People

Notable People

Sidney Andorn - News Commentator

10400 Brighton Road
Sidney Andorn
Sidney Andorn

Sidney Andorn made his mark in newspapers, radio, and television during a journalism career spanning over 50 years. He was diminutive, a natty dresser with a gravelly voice, something of a gentle gadfly, an incessant pipe smoker, and widely known in city civic and political circles, which he mined assiduously for his gossip columns.

He was proud of having performed with the Cleveland Orchestra at Severance Hall, playing the typewriter in Leroy Anderson’s composition, “The Typewriter,”

Sidney Ignatius Andorn was born on September 25, 1906, in Newark, Ohio. He moved to Cleveland with his family in 1912. As an undergraduate at Adelbert College, he worked nights as a sports writer at the Cleveland Press.

After graduating from Western Reserve University with a degree in English, he became a full-time newsman at the Press in 1929.

Breaking in on the entertainment and sports beats, Andorn was soon assigned to write Cleveland’s first gossip column for the Press. Modeled after Walter Winchell’s pioneering Your Broadway and Mine in the New York Evening  Graphic, Andorn’s was called “The Minute Review” and subheaded “Read It While You Boil an Egg.”

In 1935, Andorn moved to the fledgling field of radio to do a gossip column for WGAR. Over the next fifteen years, he also did news commentaries and a ground-breaking “Open Forum” program, in which listeners were invited to phone in questions on civic issues to be answered by experts visiting in the studio with Andorn.

Other area firsts included the first broadcast from a moving train and the first from a mobile unit. In 1944, he won a commendation from the city council for his coverage of the East Ohio Gas Company explosion and fire, when a tank containing liquid natural gas equivalent to 90 million cubic feet exploded, setting off the most disastrous fire in Cleveland’s history.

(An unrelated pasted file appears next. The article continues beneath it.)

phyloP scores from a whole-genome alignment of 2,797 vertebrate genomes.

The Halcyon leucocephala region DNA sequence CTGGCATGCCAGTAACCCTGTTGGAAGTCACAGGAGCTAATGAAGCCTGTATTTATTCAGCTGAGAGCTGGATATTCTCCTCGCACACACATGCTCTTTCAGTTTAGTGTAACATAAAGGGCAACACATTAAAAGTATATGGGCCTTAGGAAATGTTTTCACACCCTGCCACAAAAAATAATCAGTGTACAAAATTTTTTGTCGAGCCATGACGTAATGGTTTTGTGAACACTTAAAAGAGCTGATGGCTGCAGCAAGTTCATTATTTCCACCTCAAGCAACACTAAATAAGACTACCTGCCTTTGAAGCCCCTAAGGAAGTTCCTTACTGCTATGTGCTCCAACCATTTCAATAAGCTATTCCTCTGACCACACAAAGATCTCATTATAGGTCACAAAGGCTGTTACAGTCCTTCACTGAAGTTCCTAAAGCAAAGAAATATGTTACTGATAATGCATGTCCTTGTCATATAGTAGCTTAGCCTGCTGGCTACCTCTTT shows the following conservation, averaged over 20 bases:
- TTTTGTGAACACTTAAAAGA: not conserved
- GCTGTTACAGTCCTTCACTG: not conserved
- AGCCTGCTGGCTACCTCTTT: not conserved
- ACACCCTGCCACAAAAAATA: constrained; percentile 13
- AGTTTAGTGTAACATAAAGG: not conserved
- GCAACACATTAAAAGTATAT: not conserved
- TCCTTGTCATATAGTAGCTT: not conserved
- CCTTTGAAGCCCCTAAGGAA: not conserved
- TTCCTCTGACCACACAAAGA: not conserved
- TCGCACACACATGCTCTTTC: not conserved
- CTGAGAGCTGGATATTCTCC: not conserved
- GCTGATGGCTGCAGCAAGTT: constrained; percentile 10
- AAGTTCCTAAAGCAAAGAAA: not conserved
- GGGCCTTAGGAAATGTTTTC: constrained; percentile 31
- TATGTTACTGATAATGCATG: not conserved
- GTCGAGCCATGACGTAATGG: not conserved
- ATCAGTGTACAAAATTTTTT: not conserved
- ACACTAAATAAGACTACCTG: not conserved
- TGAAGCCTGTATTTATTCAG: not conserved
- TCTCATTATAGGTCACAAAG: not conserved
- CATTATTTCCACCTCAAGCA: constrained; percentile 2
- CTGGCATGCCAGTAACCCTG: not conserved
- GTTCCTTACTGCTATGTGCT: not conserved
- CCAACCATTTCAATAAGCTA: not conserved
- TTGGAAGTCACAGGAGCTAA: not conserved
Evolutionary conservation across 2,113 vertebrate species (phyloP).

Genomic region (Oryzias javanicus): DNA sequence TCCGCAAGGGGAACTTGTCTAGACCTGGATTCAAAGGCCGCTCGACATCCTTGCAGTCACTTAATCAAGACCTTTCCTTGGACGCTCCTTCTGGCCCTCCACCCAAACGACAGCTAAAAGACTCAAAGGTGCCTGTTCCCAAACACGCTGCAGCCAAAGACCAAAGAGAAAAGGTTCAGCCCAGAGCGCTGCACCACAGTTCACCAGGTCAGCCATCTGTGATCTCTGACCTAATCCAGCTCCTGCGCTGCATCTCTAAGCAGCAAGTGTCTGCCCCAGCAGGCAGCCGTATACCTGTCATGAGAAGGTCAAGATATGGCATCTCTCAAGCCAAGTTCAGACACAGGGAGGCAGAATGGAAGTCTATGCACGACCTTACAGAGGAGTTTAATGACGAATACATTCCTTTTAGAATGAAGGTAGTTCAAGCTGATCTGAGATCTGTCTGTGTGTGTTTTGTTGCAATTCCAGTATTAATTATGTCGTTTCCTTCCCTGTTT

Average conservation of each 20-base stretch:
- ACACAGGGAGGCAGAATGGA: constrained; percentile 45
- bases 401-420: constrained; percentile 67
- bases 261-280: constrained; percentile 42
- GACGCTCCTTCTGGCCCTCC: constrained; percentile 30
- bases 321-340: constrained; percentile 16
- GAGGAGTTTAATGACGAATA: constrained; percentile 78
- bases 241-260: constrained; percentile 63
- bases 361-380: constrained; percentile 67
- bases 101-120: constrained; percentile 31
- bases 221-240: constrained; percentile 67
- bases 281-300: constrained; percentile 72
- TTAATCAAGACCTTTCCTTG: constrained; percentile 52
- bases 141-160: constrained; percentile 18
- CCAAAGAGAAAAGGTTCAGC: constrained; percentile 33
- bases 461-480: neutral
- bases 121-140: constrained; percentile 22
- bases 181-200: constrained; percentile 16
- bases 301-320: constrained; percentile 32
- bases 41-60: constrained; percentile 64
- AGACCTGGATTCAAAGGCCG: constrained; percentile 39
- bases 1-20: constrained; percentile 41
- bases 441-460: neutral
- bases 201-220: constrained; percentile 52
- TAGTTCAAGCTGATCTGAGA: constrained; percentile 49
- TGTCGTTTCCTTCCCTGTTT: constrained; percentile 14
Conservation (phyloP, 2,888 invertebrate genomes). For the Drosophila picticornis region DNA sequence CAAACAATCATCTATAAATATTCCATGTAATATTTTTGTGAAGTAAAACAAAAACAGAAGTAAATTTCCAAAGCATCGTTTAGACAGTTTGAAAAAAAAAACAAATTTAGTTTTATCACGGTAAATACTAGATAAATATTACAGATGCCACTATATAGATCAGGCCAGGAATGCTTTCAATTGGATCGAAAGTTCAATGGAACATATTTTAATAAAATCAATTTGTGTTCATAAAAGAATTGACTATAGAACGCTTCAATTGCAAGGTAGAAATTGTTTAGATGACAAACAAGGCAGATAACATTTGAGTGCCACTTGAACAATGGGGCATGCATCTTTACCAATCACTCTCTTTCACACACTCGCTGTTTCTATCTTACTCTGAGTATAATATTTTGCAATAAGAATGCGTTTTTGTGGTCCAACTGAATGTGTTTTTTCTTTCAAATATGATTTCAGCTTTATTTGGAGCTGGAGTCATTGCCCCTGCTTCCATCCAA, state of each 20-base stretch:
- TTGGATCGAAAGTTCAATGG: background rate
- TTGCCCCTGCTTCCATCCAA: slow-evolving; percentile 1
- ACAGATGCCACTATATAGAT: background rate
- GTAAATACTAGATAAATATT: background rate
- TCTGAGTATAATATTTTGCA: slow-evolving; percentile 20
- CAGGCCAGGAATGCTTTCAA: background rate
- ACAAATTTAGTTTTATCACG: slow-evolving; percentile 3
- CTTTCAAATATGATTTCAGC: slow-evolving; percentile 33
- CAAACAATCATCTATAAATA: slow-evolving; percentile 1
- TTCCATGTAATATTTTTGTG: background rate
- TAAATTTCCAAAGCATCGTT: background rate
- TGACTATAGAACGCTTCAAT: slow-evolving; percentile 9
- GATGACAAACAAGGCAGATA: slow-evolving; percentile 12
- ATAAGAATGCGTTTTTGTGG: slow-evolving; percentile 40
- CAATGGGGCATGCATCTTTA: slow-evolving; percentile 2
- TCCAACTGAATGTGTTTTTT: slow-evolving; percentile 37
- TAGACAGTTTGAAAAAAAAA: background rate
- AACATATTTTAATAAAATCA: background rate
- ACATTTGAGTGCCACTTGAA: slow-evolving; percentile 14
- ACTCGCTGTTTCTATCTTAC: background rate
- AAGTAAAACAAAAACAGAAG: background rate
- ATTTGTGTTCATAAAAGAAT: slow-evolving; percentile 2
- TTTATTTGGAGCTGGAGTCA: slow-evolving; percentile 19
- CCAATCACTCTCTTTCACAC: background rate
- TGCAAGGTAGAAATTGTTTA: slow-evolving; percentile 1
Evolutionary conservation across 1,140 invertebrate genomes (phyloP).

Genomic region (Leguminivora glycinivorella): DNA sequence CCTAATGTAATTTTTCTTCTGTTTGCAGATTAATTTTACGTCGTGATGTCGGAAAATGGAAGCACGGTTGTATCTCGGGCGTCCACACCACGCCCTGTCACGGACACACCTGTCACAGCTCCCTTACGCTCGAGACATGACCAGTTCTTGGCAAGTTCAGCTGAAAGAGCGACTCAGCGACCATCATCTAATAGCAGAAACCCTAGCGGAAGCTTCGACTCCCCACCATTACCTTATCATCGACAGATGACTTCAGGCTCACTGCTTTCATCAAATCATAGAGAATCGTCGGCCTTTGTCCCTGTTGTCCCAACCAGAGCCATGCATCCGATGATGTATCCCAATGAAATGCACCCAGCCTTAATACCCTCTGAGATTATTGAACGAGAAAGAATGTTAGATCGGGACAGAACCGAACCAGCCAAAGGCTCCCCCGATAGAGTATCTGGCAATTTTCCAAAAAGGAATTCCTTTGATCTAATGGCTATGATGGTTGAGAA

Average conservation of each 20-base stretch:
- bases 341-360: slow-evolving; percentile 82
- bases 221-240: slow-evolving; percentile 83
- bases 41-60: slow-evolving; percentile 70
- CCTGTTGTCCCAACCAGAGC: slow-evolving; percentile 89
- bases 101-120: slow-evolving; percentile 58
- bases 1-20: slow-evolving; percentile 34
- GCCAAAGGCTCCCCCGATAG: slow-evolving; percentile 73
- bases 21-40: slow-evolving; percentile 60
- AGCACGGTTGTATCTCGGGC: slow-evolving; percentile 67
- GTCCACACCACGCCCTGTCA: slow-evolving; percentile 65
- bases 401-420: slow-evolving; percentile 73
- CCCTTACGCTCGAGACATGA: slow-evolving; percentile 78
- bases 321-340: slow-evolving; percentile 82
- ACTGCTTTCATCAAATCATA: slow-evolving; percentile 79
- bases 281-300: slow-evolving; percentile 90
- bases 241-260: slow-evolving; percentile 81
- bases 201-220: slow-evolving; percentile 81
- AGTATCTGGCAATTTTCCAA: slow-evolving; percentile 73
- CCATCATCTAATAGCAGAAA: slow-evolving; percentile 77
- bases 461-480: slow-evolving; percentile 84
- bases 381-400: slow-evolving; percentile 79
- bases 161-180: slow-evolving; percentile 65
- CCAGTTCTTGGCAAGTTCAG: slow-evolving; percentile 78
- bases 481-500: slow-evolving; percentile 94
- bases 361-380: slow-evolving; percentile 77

Andorn broke into television in 1950, when he became the program director for WXEL (later WJW). Andorn was quoted as saying, “I wanted to see what made the new gizmo (television) work.” He recalled filling in gaps in live programming with shots of wallpaper patterns over a musical soundtrack. Later in his career, he returned to Channel 8 as host of the “Cleveland Caucus,” a civic affairs program.

Leaving television in 1954, Andorn wrote a column for the Cleveland News until it was sold six years later. He returned to WGAR, doing news commentaries for a time, and he did a stint on WHK radio from 1969 to 1973.

In the late seventies, he delivered sharply worded daily commentaries on WCLV Radio, hosted the popular, long-running “Cleveland Caucus” on WJW Channel 8, and wrote free-lance Columns.

A City Club member served as president in 1966 and instituted its summer outdoor debates in the Cleveland Public Library’s Eastman Garden. He also taught broadcast journalism and mass communications at Cuyahoga Community College. Late in his career, Andorn’s news commentaries were heard over WCLV-FM, and his column appeared in the Sun Newspapers.

Andorn married Jessie Brown Semple on August 13, 1938. They had a daughter, Ann (Johnson), a pharmacologist-psychiatrist at University Hospitals.

Sidney remarried Miriam Cramer, a well-known playwright, lecturer, ballet teacher, and fashion designer in the Cleveland area. She was born in 1905 and graduated from Flora Stone Mather College in 1928, then from Western Reserve University’s School of Graduate Studies in 1941 after writing “More Love Brother” for her master’s thesis. This musical play, concerning the North Union Shaker community in the 1860s, was performed at Cain Park in 1945. She also studied dance with Eleanor Frampton and Martha Graham and taught at Laurel and Cain Park schools.

Sidney had been diagnosed in June 1960 with lung cancer. He died on his 75th birthday at his daughter’s home on September 9, 1960, in Cleveland Heights and was buried in New Montefiore Cemetery in West Babylon, New York. He was survived by his second wife, the former Miriam Cramer, and a daughter, Dr. Anne Andorn.

Robert Conrad, vice-president and program manager at WCLV, when asked to describe Mr. Andorn’s appeal, “He had an unpredictable viewpoint. It was hard to label him either a conservative or a liberal. He had a refreshing approach to many and varied topics all over the board. We had many reactions to his commentary - both pro and con to what he had to say. He would really stir the natives up.”